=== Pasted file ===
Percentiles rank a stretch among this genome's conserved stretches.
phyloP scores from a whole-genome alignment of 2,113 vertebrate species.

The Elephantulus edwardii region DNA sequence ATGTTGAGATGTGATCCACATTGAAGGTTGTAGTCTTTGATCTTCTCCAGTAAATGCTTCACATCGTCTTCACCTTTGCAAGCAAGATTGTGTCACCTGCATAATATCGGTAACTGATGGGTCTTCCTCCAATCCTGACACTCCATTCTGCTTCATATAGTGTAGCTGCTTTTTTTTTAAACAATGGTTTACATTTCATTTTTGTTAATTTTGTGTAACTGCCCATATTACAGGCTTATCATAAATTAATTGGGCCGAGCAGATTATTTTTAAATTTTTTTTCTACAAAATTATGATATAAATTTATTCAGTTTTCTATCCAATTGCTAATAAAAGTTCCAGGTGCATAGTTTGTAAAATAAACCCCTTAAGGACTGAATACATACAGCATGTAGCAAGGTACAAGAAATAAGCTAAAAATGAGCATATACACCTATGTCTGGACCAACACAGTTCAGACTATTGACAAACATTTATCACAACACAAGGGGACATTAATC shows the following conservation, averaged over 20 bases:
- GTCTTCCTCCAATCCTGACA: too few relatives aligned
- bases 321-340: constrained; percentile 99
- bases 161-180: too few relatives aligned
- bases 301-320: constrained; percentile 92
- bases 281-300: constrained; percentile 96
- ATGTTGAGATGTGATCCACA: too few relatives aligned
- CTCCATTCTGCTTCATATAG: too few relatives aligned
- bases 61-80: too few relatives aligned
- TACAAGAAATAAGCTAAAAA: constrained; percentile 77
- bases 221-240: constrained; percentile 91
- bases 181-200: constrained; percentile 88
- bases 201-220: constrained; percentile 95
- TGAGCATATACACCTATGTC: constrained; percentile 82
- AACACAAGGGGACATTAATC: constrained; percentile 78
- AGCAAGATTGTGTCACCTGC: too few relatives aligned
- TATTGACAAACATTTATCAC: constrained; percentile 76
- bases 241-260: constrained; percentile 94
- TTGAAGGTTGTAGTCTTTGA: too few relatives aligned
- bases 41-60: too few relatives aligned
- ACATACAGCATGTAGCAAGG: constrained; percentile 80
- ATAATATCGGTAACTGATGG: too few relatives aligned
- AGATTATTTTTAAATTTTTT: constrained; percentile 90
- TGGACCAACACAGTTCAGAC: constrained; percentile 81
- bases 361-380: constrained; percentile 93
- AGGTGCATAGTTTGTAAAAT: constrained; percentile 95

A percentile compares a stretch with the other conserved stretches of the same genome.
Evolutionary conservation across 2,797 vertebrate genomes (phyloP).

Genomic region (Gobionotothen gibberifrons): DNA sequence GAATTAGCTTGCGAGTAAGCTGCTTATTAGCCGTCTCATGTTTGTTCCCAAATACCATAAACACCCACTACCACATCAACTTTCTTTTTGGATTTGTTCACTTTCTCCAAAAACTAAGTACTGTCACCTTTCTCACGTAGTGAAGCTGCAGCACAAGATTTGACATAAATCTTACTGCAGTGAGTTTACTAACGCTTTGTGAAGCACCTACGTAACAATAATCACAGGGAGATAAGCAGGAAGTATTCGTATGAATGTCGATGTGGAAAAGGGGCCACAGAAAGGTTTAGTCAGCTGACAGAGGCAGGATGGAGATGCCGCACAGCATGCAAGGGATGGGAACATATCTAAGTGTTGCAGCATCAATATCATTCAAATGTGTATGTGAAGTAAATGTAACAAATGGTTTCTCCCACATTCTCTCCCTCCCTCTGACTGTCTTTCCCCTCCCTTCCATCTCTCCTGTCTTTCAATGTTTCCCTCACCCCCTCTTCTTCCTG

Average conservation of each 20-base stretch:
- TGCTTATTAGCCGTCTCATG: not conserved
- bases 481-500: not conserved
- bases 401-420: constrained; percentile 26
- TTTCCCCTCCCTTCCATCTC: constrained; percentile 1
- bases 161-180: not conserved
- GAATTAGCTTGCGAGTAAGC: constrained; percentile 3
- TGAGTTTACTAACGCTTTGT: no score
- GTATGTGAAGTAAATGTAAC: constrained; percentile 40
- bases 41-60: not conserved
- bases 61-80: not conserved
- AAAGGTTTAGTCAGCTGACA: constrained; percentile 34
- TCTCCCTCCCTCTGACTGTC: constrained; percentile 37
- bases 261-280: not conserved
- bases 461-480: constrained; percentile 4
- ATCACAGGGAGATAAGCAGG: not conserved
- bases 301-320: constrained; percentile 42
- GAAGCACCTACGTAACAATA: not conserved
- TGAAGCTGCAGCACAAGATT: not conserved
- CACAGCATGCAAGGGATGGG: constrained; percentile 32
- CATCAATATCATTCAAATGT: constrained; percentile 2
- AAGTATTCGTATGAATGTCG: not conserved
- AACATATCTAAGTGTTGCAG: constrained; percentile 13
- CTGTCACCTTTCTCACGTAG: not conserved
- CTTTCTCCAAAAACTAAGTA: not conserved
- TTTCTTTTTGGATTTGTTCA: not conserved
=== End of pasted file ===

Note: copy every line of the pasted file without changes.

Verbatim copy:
Percentiles rank a stretch among this genome's conserved stretches.
phyloP scores from a whole-genome alignment of 2,113 vertebrate species.

The Elephantulus edwardii region DNA sequence ATGTTGAGATGTGATCCACATTGAAGGTTGTAGTCTTTGATCTTCTCCAGTAAATGCTTCACATCGTCTTCACCTTTGCAAGCAAGATTGTGTCACCTGCATAATATCGGTAACTGATGGGTCTTCCTCCAATCCTGACACTCCATTCTGCTTCATATAGTGTAGCTGCTTTTTTTTTAAACAATGGTTTACATTTCATTTTTGTTAATTTTGTGTAACTGCCCATATTACAGGCTTATCATAAATTAATTGGGCCGAGCAGATTATTTTTAAATTTTTTTTCTACAAAATTATGATATAAATTTATTCAGTTTTCTATCCAATTGCTAATAAAAGTTCCAGGTGCATAGTTTGTAAAATAAACCCCTTAAGGACTGAATACATACAGCATGTAGCAAGGTACAAGAAATAAGCTAAAAATGAGCATATACACCTATGTCTGGACCAACACAGTTCAGACTATTGACAAACATTTATCACAACACAAGGGGACATTAATC shows the following conservation, averaged over 20 bases:
- GTCTTCCTCCAATCCTGACA: too few relatives aligned
- bases 321-340: constrained; percentile 99
- bases 161-180: too few relatives aligned
- bases 301-320: constrained; percentile 92
- bases 281-300: constrained; percentile 96
- ATGTTGAGATGTGATCCACA: too few relatives aligned
- CTCCATTCTGCTTCATATAG: too few relatives aligned
- bases 61-80: too few relatives aligned
- TACAAGAAATAAGCTAAAAA: constrained; percentile 77
- bases 221-240: constrained; percentile 91
- bases 181-200: constrained; percentile 88
- bases 201-220: constrained; percentile 95
- TGAGCATATACACCTATGTC: constrained; percentile 82
- AACACAAGGGGACATTAATC: constrained; percentile 78
- AGCAAGATTGTGTCACCTGC: too few relatives aligned
- TATTGACAAACATTTATCAC: constrained; percentile 76
- bases 241-260: constrained; percentile 94
- TTGAAGGTTGTAGTCTTTGA: too few relatives aligned
- bases 41-60: too few relatives aligned
- ACATACAGCATGTAGCAAGG: constrained; percentile 80
- ATAATATCGGTAACTGATGG: too few relatives aligned
- AGATTATTTTTAAATTTTTT: constrained; percentile 90
- TGGACCAACACAGTTCAGAC: constrained; percentile 81
- bases 361-380: constrained; percentile 93
- AGGTGCATAGTTTGTAAAAT: constrained; percentile 95

A percentile compares a stretch with the other conserved stretches of the same genome.
Evolutionary conservation across 2,797 vertebrate genomes (phyloP).

Genomic region (Gobionotothen gibberifrons): DNA sequence GAATTAGCTTGCGAGTAAGCTGCTTATTAGCCGTCTCATGTTTGTTCCCAAATACCATAAACACCCACTACCACATCAACTTTCTTTTTGGATTTGTTCACTTTCTCCAAAAACTAAGTACTGTCACCTTTCTCACGTAGTGAAGCTGCAGCACAAGATTTGACATAAATCTTACTGCAGTGAGTTTACTAACGCTTTGTGAAGCACCTACGTAACAATAATCACAGGGAGATAAGCAGGAAGTATTCGTATGAATGTCGATGTGGAAAAGGGGCCACAGAAAGGTTTAGTCAGCTGACAGAGGCAGGATGGAGATGCCGCACAGCATGCAAGGGATGGGAACATATCTAAGTGTTGCAGCATCAATATCATTCAAATGTGTATGTGAAGTAAATGTAACAAATGGTTTCTCCCACATTCTCTCCCTCCCTCTGACTGTCTTTCCCCTCCCTTCCATCTCTCCTGTCTTTCAATGTTTCCCTCACCCCCTCTTCTTCCTG

Average conservation of each 20-base stretch:
- TGCTTATTAGCCGTCTCATG: not conserved
- bases 481-500: not conserved
- bases 401-420: constrained; percentile 26
- TTTCCCCTCCCTTCCATCTC: constrained; percentile 1
- bases 161-180: not conserved
- GAATTAGCTTGCGAGTAAGC: constrained; percentile 3
- TGAGTTTACTAACGCTTTGT: no score
- GTATGTGAAGTAAATGTAAC: constrained; percentile 40
- bases 41-60: not conserved
- bases 61-80: not conserved
- AAAGGTTTAGTCAGCTGACA: constrained; percentile 34
- TCTCCCTCCCTCTGACTGTC: constrained; percentile 37
- bases 261-280: not conserved
- bases 461-480: constrained; percentile 4
- ATCACAGGGAGATAAGCAGG: not conserved
- bases 301-320: constrained; percentile 42
- GAAGCACCTACGTAACAATA: not conserved
- TGAAGCTGCAGCACAAGATT: not conserved
- CACAGCATGCAAGGGATGGG: constrained; percentile 32
- CATCAATATCATTCAAATGT: constrained; percentile 2
- AAGTATTCGTATGAATGTCG: not conserved
- AACATATCTAAGTGTTGCAG: constrained; percentile 13
- CTGTCACCTTTCTCACGTAG: not conserved
- CTTTCTCCAAAAACTAAGTA: not conserved
- TTTCTTTTTGGATTTGTTCA: not conserved